Japan is the 3rd largest economy in the world and has thousands of start up companies with good technologies. Combining with Indian manufacturing, those technologies can contribute to the foundation of a new uptick in Indian and Japanese growth.
Due to the covid-19 pandemic , Japan’s Prime Minister Shinzo Abe announced a new program to shift factories of Japanese supply chains away from China to Japan and other countries caught the imagination of the investment community.
The worries about risks related to over-concentration in China within the Covid era are understandable. Yet, the fine print showed that 91% of the cash subsidy is to shift Japanese factories back to Japan, with only 9% or $200 million being available to induce factories to be located in partner countries.
Shigenobu Nagamori a self-made billionaires and founding father of Japanese precision motor maker Nidec, said that Japan is an earthquake-prone island and thus not ideal for concentration of manufacturing facilities, especially given its declining population.
Nidec has invested in India, but within the past decade many Japanese companies have preferred to locate in Vietnam, Cambodia, Philippines, and Thailand, that are much smaller economies than India’s.
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Japan and India have much in common, with even schoolchildren being able to describe Buddhism links from the 6th century onwards, the heroics of Netaji Subhas Chandra Bose whose Indian National Army was among the very few allies in Asia that Japan had in the World War against European colonial powers, later led by the US.
Even today, loans given by Japan for the Delhi Metro, Bullet Train, and other projects are among the lowest interest than any other country. Japan’s and India’s Prime Ministers meet annually and share much warm geniality.
India’s success in recent years in attracting foreign investors can be attributed primarily to the strong macro-economic scenario and the progressive liberalisation of the FDI regime.
Japan, however, has been slow to take advantage and its share in total FDI coming in to India has not matched the potential. This paper attempts to analyse the reasons for this “chronic hesitation” among Japanese investors with regard to India.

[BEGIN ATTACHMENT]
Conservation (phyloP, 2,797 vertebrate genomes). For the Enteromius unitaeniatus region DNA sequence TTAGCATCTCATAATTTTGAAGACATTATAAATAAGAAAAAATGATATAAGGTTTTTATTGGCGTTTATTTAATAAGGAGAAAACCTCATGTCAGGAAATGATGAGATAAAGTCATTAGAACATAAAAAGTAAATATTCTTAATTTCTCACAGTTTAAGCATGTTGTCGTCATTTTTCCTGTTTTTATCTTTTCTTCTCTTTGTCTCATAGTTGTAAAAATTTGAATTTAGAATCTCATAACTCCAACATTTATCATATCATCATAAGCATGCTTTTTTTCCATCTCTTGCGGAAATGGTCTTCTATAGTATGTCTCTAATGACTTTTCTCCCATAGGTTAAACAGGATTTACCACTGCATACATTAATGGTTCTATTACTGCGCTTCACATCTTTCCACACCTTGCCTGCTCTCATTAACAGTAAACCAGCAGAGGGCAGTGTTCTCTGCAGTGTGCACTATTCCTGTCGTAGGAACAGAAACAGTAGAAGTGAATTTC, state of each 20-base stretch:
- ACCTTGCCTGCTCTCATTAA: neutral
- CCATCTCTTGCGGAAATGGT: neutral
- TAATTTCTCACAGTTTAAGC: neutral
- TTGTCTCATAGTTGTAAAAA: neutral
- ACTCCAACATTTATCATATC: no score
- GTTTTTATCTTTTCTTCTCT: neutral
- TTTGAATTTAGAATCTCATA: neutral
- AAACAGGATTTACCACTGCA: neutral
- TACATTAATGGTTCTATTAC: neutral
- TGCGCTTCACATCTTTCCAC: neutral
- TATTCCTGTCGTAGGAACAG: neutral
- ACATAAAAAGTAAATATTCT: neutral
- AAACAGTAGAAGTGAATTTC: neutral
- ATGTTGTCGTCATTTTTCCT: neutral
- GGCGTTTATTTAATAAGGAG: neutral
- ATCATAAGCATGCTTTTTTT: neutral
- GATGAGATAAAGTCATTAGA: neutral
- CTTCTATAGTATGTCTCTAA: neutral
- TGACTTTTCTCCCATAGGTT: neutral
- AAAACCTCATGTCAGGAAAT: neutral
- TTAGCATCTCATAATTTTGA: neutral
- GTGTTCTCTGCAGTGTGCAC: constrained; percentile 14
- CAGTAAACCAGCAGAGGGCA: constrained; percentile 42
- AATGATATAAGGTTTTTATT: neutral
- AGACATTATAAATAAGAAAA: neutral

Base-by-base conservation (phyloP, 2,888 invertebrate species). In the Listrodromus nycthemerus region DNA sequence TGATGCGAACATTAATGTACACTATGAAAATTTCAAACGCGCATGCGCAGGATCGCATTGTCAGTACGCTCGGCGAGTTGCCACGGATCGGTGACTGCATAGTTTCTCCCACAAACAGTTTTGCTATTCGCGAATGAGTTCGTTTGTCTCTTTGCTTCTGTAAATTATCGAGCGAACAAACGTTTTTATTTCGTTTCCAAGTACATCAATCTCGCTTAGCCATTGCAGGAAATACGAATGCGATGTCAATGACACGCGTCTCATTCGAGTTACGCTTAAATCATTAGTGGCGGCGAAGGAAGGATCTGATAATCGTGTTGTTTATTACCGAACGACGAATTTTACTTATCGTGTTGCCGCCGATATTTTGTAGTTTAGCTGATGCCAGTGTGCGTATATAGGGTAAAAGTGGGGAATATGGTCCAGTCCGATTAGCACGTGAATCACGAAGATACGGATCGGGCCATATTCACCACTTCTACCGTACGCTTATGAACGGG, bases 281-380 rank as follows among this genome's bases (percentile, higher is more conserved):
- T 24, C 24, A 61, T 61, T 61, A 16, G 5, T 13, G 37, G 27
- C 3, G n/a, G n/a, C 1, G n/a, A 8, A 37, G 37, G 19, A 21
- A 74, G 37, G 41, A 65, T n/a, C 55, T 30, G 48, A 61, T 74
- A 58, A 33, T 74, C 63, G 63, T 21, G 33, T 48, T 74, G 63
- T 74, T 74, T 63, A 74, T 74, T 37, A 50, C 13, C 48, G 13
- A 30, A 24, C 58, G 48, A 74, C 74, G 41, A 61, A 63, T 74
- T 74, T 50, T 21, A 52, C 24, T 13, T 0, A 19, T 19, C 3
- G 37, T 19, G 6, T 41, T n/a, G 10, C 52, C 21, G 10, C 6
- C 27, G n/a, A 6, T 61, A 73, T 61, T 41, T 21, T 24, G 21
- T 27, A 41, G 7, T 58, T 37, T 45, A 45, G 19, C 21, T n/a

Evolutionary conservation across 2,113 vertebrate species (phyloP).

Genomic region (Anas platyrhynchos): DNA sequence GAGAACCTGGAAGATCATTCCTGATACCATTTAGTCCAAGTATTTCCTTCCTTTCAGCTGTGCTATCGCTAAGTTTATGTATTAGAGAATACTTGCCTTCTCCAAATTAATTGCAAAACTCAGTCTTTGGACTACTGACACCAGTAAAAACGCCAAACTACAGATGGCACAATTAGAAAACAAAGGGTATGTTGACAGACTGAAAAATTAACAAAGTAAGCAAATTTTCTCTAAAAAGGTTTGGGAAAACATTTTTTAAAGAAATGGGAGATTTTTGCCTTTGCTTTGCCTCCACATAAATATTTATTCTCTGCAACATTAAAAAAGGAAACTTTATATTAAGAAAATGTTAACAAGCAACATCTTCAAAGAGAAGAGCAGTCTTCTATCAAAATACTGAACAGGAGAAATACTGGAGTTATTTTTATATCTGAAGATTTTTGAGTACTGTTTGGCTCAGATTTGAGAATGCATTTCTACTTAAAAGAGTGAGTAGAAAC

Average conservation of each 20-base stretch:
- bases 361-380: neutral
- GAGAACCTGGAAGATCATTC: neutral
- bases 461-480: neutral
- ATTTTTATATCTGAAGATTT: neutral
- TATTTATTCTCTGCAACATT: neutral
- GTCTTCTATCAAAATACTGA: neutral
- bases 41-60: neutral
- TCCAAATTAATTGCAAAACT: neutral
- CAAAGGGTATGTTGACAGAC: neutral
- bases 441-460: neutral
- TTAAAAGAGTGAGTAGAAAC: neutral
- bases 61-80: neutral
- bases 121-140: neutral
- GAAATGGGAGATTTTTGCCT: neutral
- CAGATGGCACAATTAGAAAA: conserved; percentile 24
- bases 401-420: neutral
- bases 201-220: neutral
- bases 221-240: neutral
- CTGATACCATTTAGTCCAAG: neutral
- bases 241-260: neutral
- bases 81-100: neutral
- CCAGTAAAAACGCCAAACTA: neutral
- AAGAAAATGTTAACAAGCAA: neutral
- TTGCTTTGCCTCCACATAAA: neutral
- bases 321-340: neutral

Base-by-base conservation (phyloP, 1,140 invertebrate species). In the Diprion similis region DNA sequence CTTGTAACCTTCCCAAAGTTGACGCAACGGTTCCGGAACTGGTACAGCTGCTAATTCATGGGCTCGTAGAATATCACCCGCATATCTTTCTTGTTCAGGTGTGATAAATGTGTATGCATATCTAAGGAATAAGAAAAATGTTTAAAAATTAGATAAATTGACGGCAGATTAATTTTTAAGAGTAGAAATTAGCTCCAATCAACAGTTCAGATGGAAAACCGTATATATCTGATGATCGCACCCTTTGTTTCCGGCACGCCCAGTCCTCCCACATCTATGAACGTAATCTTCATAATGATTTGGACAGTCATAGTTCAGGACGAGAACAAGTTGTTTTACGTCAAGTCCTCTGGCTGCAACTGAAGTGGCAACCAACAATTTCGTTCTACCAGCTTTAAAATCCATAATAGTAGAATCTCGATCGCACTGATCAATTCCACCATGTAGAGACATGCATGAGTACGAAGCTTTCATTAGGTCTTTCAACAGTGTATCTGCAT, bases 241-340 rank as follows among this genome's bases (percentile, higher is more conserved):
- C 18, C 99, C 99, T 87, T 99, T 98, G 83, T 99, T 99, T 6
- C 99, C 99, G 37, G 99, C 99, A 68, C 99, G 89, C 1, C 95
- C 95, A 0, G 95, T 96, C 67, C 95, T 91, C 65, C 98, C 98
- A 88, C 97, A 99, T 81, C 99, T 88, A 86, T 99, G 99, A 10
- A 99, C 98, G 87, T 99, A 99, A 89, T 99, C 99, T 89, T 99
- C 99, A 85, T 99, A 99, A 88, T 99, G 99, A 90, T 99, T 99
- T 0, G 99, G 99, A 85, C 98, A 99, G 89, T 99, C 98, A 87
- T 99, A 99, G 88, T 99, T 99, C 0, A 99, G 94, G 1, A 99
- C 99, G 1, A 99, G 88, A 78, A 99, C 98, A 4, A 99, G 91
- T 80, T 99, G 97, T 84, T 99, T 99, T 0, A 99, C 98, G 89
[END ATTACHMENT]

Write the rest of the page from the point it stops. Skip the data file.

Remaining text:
Though Japan had been one of the top five investors in India for long, its share in India’s total foreign direct investment inflows has been dwindling since 2000. In this context, the article attempts to analyse trends in Japanese investments in India.
Major constraints faced by Japanese investors in India include poor infrastructure, a complex taxation system, procedural hassles in customs clearance and red tape. Further, many Japanese companies have lost out to stiff competition from South Korean companies.
As the paper points out, constraints like poor infrastructure, labour laws and administrative red-tape are common to all foreign investors. The deterrent effect of these factors has been compounded by the fact that Japanese companies have been slow to recognise changes in the Indian economy.
The paper recommends a speedy conclusion of the Indo-Japan Comprehensive Economic Partnership Agreement as well as the setting up of an information dissemination mechanism to update Japanese investors on investment regulations and developments in the Indian economy regularly.
When it comes to foreign direct investment (FDI), apart from the automobile industry that Japan dominates and a few others like the electronic camera, there is little by way of Japanese leadership.
It is also important to remember that Japan has thousands of mid-size companies with good technologies but that are currently not being marketed well worldwide. Combining with Indian manufacturing, those technologies can contribute to the foundation of a new uptick in Indian and Japanese growth.
Japan is the 3rd-largest investor in India and looks to invest in long-term projects, the commercial real estate space is one that is conducive to Japanese expertise,” said Arshdeep Sethi, Managing Director, Executive Board, RMZ Corp.
The firm recently partnered with Japanese leading global real estate developer, Mitsui Fudosan to develop commercial project worth around a $1billion in India.
Investment decisions are taken using a mix of factors including economic stability and growth, labour costs, capital costs, local support services, incentive schemes and strategic location.
Other factors include quality of life for expatriate managers and their families, access to quality healthcare, professional and blue-collar worker competencies, quality of local partners and co-financing, cultural affinity, personal relationships, spirit of entrepreneurship, dynamism and flexibility.
In the case of NIDEC, unlike many Japanese companies with diffuse leadership, Shigenobu Nagamori took direct responsibility in the decision-making, and personally interacted with key Indians and thereby built his own comfort level, confidence and led a team to build a winning plan to invest in India to the tune of $100 million.
He received encouragement and support from Japan’s government officials who broadly follow the lead of PM Abe in supporting investment to India. There are not too many similar dynamic leaders and examples, however.
All of the above point to the need for integrated multi-systemic major reforms, not merely one-off announcements that are applauded by the media elite and twitterati. That will require extraordinary leadership, akin to what India put together in 1991 to create a tectonic shift essential for an upward economic pathway for teeming millions of young aspirational Indians hungry for change.